Fruit Flies, Mice and Elephants

The William Tennent High School WISE (Women in Science and Engineering) club vis­it­ed Fox Chase Cancer Center on Wednesday October 26th. The over­all objec­tive of the trip was for Tennent stu­dents to meet women sci­en­tists at Fox Chase and learn about their back­ground, their path into a career in sci­ence, and their future plans. Dr. Amanda Purdy, Manager of Academic Programs and Training at Fox Chase, orga­nized the trip which includ­ed an intro­duc­tion to the his­to­ry, mis­sion and work at Fox Chase Cancer Center, includ­ing a tour of some of the labs, and end­ed with talks from four sci­en­tists at dif­fer­ent stages of their career. During the tour, stu­dents saw some of the organ­isms sci­en­tists use for their research. Dr.Purdy told the stu­dents about the “clean mice” lab at Fox Chase, and took them through a lab that uses fruit flies as mod­el organ­isms. Towards the end of our tour, they also walked through a lab used for research­ing the her­pes virus in ele­phants. The vari­ety of top­ics and organ­isms researched at Fox Chase fas­ci­nat­ed the stu­dents.

Dr. Purdy began by explain­ing the impor­tant focus areas and careers at Fox Chase; she told the stu­dents that there are even oppor­tu­ni­ties for high school stu­dents there. The first speak­er was Kimberly Branigan Colby, a sci­en­tif­ic tech­ni­cian who works in a blood cell devel­op­ment lab. Kimberly is work­ing towards her Master’s degree in Biotechnology at Temple University. The group real­ly iden­ti­fied with Kimberly who shared her deci­sion mak­ing process as a high school senior only a few years ago.

 

Kimberly was fol­lowed by Marie Danielle Ralff who is well‐underway to earn­ing her MD/PhD degree. This was the first time most of the William Tennent stu­dents heard about this type of com­bined degree. Despite the length, inten­si­ty and chal­lenge of her pro­gram, Marie was relat­able and she made the work­load look doable. Demonstrating her pas­sion for research, Marie shared her excite­ment to inter­act with patients and to see how research has a pos­i­tive effect on the peo­ple she will be treat­ing.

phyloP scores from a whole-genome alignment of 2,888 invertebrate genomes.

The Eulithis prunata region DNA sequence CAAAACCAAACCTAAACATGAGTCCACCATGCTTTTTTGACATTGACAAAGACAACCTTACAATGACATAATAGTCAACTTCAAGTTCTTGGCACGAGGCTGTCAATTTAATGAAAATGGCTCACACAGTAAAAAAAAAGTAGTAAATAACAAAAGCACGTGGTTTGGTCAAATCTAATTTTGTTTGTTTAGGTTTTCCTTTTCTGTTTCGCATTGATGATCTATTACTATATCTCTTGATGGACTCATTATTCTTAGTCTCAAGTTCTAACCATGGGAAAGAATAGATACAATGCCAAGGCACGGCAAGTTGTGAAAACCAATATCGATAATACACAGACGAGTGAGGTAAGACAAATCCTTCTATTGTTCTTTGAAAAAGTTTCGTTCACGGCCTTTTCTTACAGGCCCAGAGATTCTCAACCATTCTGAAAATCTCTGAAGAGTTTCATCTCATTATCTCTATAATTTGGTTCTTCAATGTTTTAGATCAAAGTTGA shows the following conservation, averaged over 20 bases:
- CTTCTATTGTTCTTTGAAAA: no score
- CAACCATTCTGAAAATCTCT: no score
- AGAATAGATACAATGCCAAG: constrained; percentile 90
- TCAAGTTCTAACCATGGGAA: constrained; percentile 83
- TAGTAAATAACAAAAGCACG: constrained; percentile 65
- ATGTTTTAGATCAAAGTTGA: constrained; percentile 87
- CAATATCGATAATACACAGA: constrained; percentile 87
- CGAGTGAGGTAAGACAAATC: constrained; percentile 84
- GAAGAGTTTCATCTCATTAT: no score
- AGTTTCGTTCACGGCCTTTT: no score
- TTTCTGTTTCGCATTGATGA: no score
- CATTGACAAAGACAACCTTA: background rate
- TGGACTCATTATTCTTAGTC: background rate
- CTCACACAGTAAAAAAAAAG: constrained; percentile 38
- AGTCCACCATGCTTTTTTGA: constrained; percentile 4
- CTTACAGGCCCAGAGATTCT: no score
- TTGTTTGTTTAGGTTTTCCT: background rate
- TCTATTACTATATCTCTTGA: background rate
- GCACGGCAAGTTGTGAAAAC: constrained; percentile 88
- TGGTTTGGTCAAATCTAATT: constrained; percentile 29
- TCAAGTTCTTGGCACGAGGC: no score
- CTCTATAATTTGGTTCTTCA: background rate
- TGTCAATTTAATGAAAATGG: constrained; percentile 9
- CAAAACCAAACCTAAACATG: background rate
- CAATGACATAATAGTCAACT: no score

Jay Gardiner, post‐doctoral fel­low at Fox Chase, and an instruc­tor in the TRIP ini­tia­tive pro­gram, con­nect­ed with the stu­dents right away. She shared her strug­gles dur­ing her fresh­man year in col­lege and gave our stu­dents valu­able and time­ly advice. It was very inter­est­ing to find out Jay changed her research focus when she arrived to Fox Chase which showed stu­dents that the process of learn­ing and adapt­ing to new cir­cum­stances nev­er ends.

The last speak­er, Daniela Di Marcantonio is also a post‐doctoral fel­low at Fox Chase and was trained in Italy. Daniela shared the mul­ti­ple areas of research she has been involved with through­out her edu­ca­tion­al train­ing and it was fas­ci­nat­ing to hear how she decid­ed to focus on can­cer research.

After the last talk, stu­dents broke into groups and had the oppor­tu­ni­ty to inter­view one of the sci­en­tists, which allowed stu­dents to ask ques­tions in small­er groups and in a relaxed atmos­phere. Students remarked how valu­able this time was and came back to school with sev­er­al pearls of wis­dom. This was the sec­ond year the WISE group vis­it­ed Fox Chase and they are already look­ing for­ward to their third annu­al vis­it. The stu­dents loved the expe­ri­ence and appre­ci­at­ed the unique oppor­tu­ni­ty to spend time with and learn from sci­en­tists who are at dif­fer­ent stages of their careers. The insights gained and advice received will undoubt­ed­ly inform stu­dents’ deci­sion mak­ing as they pre­pare for col­lege and pos­si­bly, a career in sci­ence.